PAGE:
REVIEW: M. Butterfly
A powerful and creative performance
Set between the East and the West, M Butterfly explores the journey of a white western man who falls for the ‘perfect woman’ he meets in China. Of course he finds this dream too good to be true.
M. Butterfly is a play that deals with intense themes, from the personal development of the main character struggling with his masculinity, torn between stereotypical ideals and his own sensitivities, to the political conflict of the West and Eastern worlds. The main characters question their cultural as well as personal identities alongside dealing with issues of imperialism, feminism, racism and sexism, which collide in a powerful and moving finale.
The play makes a clear comment on the ignorance of the Westerners without accusation; it acknowledges many sides to each issue that arises, creating a conversation around power dynamics as opposed to fighting for a single cause and thereby encouraging the spectator to question and consider their own beliefs.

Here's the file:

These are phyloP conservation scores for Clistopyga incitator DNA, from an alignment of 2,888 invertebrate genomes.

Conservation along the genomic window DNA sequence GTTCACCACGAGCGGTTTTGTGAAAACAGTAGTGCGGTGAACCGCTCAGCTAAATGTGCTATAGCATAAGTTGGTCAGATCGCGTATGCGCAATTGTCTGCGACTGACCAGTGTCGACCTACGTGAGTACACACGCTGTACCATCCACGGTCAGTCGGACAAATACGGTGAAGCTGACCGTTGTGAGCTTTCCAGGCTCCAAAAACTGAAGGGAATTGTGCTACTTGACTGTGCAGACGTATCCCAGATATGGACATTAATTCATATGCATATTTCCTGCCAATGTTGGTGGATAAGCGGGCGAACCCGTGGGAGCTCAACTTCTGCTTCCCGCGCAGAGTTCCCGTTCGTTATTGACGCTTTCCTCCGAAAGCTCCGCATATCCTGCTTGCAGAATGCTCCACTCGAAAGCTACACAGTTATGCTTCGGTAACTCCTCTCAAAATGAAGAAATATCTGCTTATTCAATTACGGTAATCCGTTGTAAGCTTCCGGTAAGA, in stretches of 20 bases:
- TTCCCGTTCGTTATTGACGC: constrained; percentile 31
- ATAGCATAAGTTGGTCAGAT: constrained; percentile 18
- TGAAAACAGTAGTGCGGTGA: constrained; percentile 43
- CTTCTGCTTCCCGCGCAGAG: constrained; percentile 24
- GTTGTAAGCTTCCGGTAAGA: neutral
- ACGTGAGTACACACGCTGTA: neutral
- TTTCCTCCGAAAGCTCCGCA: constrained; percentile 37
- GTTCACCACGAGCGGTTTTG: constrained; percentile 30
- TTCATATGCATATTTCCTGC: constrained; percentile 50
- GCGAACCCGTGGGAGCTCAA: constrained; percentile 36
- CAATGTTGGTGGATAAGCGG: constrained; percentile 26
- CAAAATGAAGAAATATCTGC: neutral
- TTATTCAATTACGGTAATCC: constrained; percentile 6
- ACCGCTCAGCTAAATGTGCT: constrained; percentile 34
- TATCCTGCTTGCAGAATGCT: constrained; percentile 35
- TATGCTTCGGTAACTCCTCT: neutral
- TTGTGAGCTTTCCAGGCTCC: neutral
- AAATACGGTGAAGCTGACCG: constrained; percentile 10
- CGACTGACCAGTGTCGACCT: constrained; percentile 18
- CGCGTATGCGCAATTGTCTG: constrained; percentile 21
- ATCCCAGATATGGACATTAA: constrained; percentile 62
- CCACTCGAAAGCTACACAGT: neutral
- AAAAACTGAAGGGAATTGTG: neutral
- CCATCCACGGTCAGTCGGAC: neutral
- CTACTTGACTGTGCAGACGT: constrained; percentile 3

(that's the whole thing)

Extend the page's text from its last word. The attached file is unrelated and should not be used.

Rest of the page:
Claire Takami-Siljedahl has done an impressive job of directing such a complex play within a confined and limiting space. Her creative use of light is particularly effective as it conveys important aspects of the story but also creates powerful changes in mood.
Initially, the acting feels somewhat forced and cheesy, however this cleverly and quickly evolves to show a stark development that contrasts the deep complexity of the later parts of the play. Dan Blick does a good job of playing the conflicted Westerner, at times he brings a humorous and light-hearted side to the play, and at others he gives a convincing and emotive performance.
The same can be said for Jiwoo Yoo, both should be commended for portraying such complicated and intricate characters so well. Although playing more minor parts in the play, Cara Fung and Harry Reading also gave a strong performance in order to portray the more stereotypical natures of their origins, in contrast to the two main characters.
M Butterfly darts between its strong themes, but this is well organised and thoughtful, opening many doors into new areas of thought for the audience and encouraging a contemplation of society and Western ideals.
This play is definitely worth seeing if only to open your eyes to a global problem, if not to appreciate a powerful and creative performance.
Rating: 4/5 Stars